Mark E. Ortega

A day at the Doghouse

LAS VEGAS – Two Mondays ago, I spent the afternoon at the Mayweather Boxing Club. I’ve made plenty of stops at the gym since moving here in November, but had yet to take in a Floyd Mayweather sparring session. That changed on this day, as Mayweather would go four rounds in preparation for his Sept. 14 pay-per-view fight against Saul Alvarez.

I showed up to the gym around 1:00 p.m., knowing Mayweather wouldn’t show up until around 4:00 or so. Nicknamed “The Doghouse,” the gym is usually hotter indoors than what the Las Vegas sun feels like outside, but on this day, it wasn’t as sizzling. This was perhaps due to the fact that Showtime Sports was there shooting some footage for their All Access documentary series, and in the past, they’ve made the conditions more bearable for those handling the heavy equipment.

Sparring at the moment I arrived was welterweight Troy “Chase” Corbin, an unbeaten welterweight getting ready for a fight on Aug. 30 in San Diego. Corbin is an interesting person to talk to and is unafraid to be frank about some of the problems he’s faced in his personal and professional life. On this day, he was working with a fighter I was unfamiliar with, but as is the case with all sparring at the Mayweather gym, it was very competitive.

Next to get some work in were the bigger guys, Badou Jack and Lanell Bellows. Jack, a super middleweight prospect, faces his toughest test on Sept. 12 against Marco Antonio Periban in a pick-em fight. Bellows will fight off-TV on the big card that Saturday. Both guys had their moments and gave each other good work.

In between sparring sessions I spoke with well-regarded referee Robert Byrd, who can be seen at the gym on a regular basis as he gets in what amounts to a referee’s version of roadwork. Byrd would be the third man in the ring throughout the sparring sessions and helped keep the flow of action moving.

I spoke to Byrd about a number of topics relating to his craft. He was in attendance at that weekend’s Nevada Boxing Hall of Fame induction ceremony to show support for former colleagues Mills Lane and Joe Cortez.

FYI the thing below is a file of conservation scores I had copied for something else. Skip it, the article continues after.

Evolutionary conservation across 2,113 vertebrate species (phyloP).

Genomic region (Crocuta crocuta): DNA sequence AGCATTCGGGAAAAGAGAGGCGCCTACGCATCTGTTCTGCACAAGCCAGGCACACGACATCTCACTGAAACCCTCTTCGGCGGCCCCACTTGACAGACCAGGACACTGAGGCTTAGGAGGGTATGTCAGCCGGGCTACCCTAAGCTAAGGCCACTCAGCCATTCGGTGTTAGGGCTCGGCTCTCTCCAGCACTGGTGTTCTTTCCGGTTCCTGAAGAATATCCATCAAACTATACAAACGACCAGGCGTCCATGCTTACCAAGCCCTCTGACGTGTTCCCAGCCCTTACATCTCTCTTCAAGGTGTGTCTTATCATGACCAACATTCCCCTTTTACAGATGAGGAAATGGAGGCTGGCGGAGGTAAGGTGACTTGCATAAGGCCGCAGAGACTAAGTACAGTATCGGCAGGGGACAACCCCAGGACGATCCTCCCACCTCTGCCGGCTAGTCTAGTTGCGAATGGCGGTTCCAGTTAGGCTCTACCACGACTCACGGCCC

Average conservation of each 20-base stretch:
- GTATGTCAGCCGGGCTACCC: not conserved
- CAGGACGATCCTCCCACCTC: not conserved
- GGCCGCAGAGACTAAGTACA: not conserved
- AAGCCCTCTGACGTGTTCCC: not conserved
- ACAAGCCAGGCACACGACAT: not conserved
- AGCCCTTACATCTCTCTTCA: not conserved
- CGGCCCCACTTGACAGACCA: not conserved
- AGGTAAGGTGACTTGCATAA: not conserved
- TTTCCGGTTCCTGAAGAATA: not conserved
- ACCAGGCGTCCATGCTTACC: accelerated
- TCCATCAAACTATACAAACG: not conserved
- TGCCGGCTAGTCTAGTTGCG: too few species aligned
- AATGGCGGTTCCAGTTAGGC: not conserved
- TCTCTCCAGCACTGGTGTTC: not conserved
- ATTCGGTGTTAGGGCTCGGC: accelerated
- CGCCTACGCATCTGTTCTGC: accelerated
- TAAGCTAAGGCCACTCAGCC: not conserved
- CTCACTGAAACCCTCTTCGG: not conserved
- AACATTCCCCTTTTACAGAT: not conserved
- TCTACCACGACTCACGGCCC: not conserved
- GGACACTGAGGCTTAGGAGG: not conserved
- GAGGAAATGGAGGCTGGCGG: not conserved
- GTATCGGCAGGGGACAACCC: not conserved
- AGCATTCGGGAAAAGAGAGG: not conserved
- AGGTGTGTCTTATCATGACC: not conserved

Byrd has been working for 30 years as a referee and no one instance stands out as him having made a poor decision. He’s proud of the fact that he’s never been involved in a fight where one man lost more than just a boxing match.

“I’ve been in this game a long time, long enough to know when someone is too f____ed up to continue,” Byrd would tell me.

The next sparring session would be between junior middleweight titlist Ishe Smith and stablemate Luis “Cuba” Arias. Arias is a few weight classes bigger than Smith, but it was obvious from the get-go the more experienced fighter enjoyed working with his stronger foe.

Arias might be the brightest young prospect signed under the Mayweather Promotions banner. Against Smith, he landed some pretty sharp power punches, the kind you rarely see Smith get tagged with in an actual fight. Smith also showed his defensive intelligence, slipping a variety of punches that at times made Arias miss wildly. Smith would also land more than a fair share of counter shots that made it an entertaining spar to be an observer to.

Trainer Eddie Mustafa Muhammad more or less runs the sparring in the gym and shouts instructions to the fighters from the apron, always pressing whichever guy seems to be running low on fuel. Muhammad’s motivational skills during these moments always produce more out of the fighters.

Around this time, UNLV boxing coach Chris Ben showed up. Ben runs the program at the nearby university and has recently become the strength and conditioning guy for the fighters bankrolled by Mayweather.